Ottawa-Carleton Wildlife Centre

 

For immediate release:

 

OMNR Slaughter of thousands of raccoons is costly, ineffective, inhumane way to control rabies: Report

(Toronto, Ottawa, June 16, 2003) – Vaccinating raccoons, as opposed to killing them, would be cheaper, kinder and a more effective way to curb rabies, said a report released today by a province-wide network of animal welfare organizations.

The joint report released by the International Fund for Animal Welfare (IFAW), Animal Alliance of Canada (AAC), Animal Protection Institute (API) and the Ottawa-Carleton Wildlife Centre (OCWC) calls on the Ontario Ministry of Natural Resources (OMNR) to end the slaughter of thousands of healthy raccoons.

The groups recommend that Ontario follow the lead of more progressive jurisdictions, like Ohio state, which has proven more effective in reducing the spread of raccoon rabies, while saving taxpayer dollars.

“Using an oral rabies vaccine, delivered through aerial drops and ground baiting, is far more effective and less costly than Ontario’s blanket killing of raccoons,” says IFAW spokesperson Kim Elmslie. “If the government is serious about cutting costs, then its unnecessary slaughter of healthy animals is a good place to start.”

OMNR has killed nearly 9,000 raccoons and skunks in the past three years in Eastern Ontario as part of its experimental “depopulation” program. The IFAW, AAC, API and OCWC are concerned that the government will attempt to broaden its slaughter zone west from the Kingston area and along the 401 corridor to include major metropolitan centres like Oshawa and even Toronto.

“Ontario stands alone in using depopulation as a means of controlling raccoon rabies in North America,” says Liz White, Director of Animal Alliance. “When you kill thousands of healthy animals, you eliminate a natural buffer against disease, which can contribute to the spread of disease. Ohio uses baiting, and not depopulation, and its program is more successful than Ontario in controlling rabies.”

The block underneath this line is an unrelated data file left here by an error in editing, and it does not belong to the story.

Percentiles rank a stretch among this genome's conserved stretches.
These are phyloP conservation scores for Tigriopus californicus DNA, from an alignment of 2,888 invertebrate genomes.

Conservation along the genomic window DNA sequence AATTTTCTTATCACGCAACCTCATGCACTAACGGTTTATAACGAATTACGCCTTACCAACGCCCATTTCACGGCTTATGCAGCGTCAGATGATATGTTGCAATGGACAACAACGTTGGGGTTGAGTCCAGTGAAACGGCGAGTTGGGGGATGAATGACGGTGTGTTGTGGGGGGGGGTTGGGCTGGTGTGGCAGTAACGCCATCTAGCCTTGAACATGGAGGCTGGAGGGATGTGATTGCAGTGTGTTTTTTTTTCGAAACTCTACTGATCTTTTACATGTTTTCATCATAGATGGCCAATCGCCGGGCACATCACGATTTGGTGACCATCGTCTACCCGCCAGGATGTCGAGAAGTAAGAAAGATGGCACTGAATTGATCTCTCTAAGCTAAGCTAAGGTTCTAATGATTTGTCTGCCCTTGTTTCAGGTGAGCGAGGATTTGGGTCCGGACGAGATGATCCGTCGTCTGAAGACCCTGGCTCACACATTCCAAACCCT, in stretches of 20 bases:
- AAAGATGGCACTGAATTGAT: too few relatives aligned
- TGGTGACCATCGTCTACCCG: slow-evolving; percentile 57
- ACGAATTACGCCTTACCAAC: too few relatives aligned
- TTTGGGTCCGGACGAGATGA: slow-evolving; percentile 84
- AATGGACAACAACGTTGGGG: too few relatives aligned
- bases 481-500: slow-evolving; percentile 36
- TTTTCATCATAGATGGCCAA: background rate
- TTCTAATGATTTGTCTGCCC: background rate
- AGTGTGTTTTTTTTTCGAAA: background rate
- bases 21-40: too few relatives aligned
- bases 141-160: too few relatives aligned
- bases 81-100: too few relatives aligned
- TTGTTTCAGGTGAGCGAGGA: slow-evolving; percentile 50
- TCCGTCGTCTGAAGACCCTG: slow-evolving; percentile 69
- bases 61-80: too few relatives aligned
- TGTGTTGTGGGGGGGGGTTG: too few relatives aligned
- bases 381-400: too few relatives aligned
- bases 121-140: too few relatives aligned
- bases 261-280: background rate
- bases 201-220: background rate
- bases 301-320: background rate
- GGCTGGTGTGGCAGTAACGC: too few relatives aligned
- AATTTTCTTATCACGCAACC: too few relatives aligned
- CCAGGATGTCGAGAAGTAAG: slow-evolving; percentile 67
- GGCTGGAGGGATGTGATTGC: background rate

Trapping and euthanizing animals is expensive in Ontario, costing $400-$500 per square kilometre, compared to about $200 per square kilometre in Ohio. Ontario has spent nearly 10 years and millions of dollars to control raccoon rabies, yet continues to report cases in the double digits in eastern Ontario.

The network is also recommending that the Ministry rescind a rule introduced last year that prohibits licensed wildlife rehabilitators from caring for rabies vector species, which includes raccoons, skunks and foxes.

“Rehabilitators are an important ally in the fight against wildlife disease,” says OCWC President Donna DuBreuil. “They are experienced in dealing with wildlife and in recognizing diseases. They also limit the public’s contact with wildlife. The Ministry’s unwillingness to work with wildlife rehabilitators not only puts the public at risk, but it prevents municipalities from implementing effective, cost-efficient and humane wildlife response programs.”

 

The report, including recommendations and photos, can be found at: www.wildlifeontario.ca.

 

 

The International Fund for Animal Welfare’s mission is to improve the welfare of wild and domestic animals throughout the world by reducing commercial exploitation of animals, protecting wildlife habitats, and assisting animals in distress

 

Animal Alliance of Canada is committed to animal protection through electoral politics, legislative advocacy and education

 

Animal Protection Institute advocates for all animals

 

The Ottawa-Carleton Wildlife Centre is committed to the responsible and humane rehabilitation of wildlife and to progressive education programs that reduce human/wildlife conflicts.

 

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For more information:

 

Katy Heath-Eves

International Fund for Animal Welfare

(613) 241-8996

 

Liz White

Animal Alliance of Canada

(416) 462-9541 (#23)

 

Barry Kent MacKay

Animal Protection Institute

(905) 472-9731

 

Donna DuBreuil

Ottawa-Carleton Wildlife Centre

(613) 282-3755